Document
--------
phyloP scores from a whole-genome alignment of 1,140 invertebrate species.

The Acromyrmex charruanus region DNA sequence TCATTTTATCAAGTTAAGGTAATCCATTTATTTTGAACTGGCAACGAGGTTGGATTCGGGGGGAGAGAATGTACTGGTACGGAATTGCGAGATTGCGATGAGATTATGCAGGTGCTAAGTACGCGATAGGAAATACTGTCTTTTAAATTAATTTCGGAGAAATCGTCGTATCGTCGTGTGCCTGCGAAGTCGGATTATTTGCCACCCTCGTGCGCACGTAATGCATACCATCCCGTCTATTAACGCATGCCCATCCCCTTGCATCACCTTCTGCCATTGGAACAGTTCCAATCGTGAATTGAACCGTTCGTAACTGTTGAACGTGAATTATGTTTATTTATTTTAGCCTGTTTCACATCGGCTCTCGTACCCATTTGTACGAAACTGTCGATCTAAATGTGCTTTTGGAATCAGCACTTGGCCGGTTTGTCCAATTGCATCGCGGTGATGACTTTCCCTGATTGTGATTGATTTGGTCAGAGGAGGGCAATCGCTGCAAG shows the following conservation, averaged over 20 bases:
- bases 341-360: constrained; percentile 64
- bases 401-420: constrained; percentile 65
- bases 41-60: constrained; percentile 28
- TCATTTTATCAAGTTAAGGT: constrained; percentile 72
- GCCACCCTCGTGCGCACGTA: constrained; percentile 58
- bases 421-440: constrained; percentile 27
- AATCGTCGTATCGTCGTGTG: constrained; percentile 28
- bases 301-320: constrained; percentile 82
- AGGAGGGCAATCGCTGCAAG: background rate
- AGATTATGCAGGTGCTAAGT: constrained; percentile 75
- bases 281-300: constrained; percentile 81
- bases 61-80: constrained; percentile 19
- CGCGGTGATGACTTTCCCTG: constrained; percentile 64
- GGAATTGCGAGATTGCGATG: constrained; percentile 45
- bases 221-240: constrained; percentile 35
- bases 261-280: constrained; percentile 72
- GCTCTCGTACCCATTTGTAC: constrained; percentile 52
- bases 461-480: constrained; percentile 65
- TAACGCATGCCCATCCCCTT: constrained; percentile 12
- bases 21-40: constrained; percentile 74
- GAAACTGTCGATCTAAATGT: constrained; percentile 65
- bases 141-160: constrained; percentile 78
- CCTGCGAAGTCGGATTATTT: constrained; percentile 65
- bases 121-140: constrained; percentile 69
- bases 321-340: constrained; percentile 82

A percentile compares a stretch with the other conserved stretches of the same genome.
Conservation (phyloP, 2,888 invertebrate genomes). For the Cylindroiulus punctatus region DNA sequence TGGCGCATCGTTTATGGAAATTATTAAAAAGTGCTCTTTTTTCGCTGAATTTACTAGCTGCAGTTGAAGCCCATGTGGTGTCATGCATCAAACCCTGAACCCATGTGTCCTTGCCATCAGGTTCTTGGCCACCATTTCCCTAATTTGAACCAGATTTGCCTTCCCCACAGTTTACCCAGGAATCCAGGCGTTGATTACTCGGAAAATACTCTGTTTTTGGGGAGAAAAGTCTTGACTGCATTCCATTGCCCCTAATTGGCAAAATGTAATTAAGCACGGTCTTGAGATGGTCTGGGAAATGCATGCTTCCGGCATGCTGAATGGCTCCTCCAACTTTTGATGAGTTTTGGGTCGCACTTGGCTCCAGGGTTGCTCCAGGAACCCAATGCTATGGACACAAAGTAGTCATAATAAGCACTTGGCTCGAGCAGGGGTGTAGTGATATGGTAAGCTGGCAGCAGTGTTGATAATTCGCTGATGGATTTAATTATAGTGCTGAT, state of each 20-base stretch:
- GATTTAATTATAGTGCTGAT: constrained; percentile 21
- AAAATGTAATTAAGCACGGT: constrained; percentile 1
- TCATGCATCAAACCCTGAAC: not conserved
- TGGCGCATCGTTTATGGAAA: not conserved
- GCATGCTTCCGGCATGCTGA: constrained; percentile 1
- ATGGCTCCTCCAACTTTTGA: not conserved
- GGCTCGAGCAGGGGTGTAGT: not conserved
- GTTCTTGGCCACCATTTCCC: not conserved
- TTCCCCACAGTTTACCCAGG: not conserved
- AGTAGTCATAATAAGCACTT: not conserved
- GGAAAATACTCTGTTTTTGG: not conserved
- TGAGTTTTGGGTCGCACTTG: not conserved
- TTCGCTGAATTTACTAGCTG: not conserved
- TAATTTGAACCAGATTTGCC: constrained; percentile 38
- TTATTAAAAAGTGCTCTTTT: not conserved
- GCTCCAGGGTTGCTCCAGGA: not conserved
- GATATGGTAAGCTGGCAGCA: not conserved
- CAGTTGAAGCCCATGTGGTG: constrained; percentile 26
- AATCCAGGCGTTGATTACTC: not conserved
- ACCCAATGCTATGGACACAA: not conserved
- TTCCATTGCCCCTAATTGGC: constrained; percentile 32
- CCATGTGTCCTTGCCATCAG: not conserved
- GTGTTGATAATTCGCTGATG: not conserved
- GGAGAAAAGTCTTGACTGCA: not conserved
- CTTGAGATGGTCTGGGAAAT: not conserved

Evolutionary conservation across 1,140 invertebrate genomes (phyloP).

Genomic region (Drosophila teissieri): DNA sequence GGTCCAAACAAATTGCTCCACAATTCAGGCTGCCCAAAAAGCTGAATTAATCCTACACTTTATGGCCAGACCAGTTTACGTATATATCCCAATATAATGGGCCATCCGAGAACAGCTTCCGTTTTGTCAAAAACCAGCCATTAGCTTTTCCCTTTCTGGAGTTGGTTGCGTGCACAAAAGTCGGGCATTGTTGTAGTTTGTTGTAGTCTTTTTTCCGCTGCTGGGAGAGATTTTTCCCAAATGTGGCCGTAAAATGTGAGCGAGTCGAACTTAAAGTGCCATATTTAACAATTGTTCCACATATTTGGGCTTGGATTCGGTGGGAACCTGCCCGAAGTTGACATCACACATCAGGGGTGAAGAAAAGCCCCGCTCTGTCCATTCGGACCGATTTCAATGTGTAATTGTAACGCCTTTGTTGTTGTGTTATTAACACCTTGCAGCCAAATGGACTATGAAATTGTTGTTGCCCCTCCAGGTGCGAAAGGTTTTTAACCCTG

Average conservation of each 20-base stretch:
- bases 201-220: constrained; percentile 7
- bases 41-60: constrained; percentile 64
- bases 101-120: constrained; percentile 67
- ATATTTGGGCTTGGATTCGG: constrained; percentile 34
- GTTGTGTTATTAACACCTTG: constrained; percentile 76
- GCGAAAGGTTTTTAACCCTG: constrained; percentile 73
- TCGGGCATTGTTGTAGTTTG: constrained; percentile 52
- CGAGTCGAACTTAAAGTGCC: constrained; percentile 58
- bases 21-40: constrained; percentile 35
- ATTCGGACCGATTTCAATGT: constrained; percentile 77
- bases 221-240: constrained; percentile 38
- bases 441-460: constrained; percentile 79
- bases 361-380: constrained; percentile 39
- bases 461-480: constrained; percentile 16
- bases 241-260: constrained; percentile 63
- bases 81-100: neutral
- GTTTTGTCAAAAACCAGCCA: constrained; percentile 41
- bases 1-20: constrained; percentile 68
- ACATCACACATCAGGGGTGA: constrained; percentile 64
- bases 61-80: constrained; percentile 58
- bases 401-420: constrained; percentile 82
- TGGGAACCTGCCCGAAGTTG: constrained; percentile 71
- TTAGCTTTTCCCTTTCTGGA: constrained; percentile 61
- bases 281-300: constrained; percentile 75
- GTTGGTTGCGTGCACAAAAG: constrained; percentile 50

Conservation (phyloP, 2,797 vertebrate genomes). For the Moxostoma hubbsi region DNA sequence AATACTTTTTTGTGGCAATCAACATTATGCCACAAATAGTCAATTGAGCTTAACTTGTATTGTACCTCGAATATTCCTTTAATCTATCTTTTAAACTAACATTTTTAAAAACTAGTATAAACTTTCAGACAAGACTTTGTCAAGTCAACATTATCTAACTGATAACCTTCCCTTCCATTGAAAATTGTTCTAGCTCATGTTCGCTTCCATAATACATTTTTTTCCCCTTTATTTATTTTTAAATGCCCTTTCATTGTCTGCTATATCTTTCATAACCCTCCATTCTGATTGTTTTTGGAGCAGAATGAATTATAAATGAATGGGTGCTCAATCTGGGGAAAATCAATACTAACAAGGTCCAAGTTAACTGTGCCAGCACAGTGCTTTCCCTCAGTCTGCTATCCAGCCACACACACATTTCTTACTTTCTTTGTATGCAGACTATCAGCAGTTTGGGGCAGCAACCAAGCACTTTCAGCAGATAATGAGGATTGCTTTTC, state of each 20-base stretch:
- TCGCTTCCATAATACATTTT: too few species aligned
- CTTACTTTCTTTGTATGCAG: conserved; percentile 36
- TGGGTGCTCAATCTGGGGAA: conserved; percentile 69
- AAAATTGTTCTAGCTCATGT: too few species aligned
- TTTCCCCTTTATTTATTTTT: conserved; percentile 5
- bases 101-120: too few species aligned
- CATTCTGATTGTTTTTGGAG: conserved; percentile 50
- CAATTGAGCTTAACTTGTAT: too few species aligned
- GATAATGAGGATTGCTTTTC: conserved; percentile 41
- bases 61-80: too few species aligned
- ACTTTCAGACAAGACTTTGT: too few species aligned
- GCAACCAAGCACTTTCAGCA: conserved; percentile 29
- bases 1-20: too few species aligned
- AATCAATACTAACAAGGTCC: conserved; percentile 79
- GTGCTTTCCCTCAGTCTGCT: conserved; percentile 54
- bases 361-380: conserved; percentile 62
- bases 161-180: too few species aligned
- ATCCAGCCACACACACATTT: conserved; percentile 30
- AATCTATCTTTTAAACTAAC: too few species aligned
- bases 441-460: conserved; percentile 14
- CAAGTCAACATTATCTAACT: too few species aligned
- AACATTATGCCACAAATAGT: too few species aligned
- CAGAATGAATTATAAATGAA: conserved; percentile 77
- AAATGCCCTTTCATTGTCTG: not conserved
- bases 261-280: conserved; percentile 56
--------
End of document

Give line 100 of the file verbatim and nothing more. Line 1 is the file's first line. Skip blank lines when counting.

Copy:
- bases 161-180: too few species aligned